One other possibility is the differences in coverage.  UAH covers the planet from 85ºN latitude to 85ºS latitude.  RSS covers from 82.5ºN to 70ºS, a much smaller portion of the globe, particularly in the Southern Hemisphere. Whatever is behind that pattern, be it increasing levels of diurnal drift, the differences in global coverage, a difference in the algorithms that turn satellite measurements into temperature,  or some other factor, it is likely a systemic bias of some sort in one or both of the data sets.  It's definitely not just a random difference.


 No warming since???

There is a major problem with claiming that there has been no global warming since 1996 or 1998, or whatever year you want to start on: There is no evidence that shows that warming has stopped or that the trend has even changed.  I can hear you say, "B...b...but the trend isn't statistically significant since (fill in the blank)!"  True.  But that doesn't mean the trend doesn't exist.  It simply means that the trend we see could be due to chance.  Stefan Rahmstorf has an excellent article on Real Climate on this subject.  I highly recommend reading it.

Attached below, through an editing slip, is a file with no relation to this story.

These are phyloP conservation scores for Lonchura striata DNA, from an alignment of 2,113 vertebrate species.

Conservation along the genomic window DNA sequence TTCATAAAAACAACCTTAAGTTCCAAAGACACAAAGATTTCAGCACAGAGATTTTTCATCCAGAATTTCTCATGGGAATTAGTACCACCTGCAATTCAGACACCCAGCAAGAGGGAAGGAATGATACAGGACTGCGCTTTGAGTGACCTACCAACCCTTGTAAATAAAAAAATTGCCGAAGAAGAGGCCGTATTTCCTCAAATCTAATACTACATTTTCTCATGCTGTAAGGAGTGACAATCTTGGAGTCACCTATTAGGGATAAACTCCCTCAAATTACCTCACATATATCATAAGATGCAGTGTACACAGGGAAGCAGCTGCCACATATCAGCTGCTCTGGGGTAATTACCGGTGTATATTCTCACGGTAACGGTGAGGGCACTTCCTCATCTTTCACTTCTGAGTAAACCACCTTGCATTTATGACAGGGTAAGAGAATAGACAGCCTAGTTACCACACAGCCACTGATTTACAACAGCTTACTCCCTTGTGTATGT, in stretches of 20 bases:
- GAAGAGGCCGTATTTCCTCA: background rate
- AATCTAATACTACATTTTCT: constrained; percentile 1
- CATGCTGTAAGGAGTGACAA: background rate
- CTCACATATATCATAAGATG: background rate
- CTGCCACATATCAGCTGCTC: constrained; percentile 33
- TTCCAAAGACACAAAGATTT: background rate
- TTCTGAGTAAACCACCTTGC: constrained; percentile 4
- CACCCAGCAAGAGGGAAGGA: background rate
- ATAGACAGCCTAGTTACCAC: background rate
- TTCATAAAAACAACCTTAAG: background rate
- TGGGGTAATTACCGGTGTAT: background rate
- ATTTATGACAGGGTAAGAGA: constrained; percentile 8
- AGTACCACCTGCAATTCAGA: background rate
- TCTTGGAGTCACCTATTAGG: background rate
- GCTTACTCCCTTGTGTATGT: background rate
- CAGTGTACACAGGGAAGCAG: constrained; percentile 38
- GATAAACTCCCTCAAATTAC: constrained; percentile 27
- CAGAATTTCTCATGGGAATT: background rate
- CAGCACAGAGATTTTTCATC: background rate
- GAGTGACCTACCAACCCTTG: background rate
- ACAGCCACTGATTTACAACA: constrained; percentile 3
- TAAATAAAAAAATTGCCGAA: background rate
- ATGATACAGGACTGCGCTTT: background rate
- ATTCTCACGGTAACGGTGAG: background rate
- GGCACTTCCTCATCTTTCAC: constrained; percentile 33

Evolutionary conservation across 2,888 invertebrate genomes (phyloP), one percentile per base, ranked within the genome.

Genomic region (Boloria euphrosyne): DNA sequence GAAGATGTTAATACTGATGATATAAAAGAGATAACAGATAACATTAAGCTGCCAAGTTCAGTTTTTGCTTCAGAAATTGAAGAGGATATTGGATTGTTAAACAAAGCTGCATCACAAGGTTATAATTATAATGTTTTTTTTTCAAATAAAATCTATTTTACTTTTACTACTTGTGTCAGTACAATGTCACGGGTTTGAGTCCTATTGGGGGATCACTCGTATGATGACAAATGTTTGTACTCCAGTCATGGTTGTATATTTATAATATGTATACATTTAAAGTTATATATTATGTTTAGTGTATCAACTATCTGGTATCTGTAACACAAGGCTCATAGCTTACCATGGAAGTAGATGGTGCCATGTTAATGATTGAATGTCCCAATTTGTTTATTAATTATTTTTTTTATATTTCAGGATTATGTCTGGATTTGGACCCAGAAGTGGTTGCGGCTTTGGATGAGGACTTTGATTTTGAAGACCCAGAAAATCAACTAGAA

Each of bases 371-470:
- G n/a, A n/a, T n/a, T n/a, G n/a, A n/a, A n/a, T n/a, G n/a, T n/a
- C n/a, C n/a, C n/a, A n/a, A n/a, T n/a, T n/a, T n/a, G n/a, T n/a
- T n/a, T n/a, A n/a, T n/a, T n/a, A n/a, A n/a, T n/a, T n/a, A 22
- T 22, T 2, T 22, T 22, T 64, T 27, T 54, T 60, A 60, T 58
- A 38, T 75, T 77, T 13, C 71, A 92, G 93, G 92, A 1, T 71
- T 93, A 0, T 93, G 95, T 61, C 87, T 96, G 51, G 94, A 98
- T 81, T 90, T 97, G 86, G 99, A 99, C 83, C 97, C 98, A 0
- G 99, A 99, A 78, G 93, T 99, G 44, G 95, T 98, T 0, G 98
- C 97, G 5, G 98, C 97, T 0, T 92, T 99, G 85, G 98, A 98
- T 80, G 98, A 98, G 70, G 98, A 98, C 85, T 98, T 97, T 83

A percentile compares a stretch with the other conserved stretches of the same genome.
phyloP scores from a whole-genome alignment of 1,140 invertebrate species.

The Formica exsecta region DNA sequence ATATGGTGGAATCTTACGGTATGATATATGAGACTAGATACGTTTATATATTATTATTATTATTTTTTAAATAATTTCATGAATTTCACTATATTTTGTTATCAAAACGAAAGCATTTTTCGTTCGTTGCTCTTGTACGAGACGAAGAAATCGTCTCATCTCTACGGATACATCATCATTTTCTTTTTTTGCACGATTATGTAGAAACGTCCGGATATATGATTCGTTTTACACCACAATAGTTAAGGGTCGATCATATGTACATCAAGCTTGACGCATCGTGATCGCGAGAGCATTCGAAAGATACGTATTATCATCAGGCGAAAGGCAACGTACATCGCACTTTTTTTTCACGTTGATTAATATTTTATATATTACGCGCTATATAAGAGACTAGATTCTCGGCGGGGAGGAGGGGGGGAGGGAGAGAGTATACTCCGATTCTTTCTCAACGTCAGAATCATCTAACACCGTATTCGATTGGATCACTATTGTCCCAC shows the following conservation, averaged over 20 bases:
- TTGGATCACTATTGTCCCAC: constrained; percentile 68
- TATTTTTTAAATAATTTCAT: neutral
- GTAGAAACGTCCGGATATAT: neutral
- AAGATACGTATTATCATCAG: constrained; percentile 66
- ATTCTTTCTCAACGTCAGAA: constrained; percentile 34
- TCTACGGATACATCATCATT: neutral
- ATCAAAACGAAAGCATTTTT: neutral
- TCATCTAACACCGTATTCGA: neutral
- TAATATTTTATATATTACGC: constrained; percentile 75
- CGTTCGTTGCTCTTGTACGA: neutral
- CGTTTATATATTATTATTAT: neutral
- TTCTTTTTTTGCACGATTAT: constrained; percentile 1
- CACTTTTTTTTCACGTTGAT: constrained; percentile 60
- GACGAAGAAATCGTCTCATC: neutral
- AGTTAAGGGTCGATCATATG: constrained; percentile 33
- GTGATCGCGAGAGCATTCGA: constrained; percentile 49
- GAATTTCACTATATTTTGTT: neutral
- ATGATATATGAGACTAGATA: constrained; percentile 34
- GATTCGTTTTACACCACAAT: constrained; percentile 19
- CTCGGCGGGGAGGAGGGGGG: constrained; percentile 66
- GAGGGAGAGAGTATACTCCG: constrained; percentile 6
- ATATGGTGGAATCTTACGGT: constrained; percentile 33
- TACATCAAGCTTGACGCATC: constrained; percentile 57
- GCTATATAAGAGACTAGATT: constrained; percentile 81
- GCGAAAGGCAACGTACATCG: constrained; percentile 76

Here's what I mean by "no evidence."  Examining the trend using different start years, the thing that stands out is the size of the 95% confidence intervals around the calculated trends.

Notice how the confidence intervals grow larger as the start year gets closer to the present day?  That's expected because you're using less data.  Also note how the confidence interval, regardless of start year, overlap those of the trends from other start years. That means that there is no statistical difference between the trends, regardless of start point. Going strictly from the data, there is no way you can say that the warming trend seen in the larger data set has stopped or even slowed.  The best you can say is that the observed trend since (fill in your favorite cherry-picked start year) is due to random chance.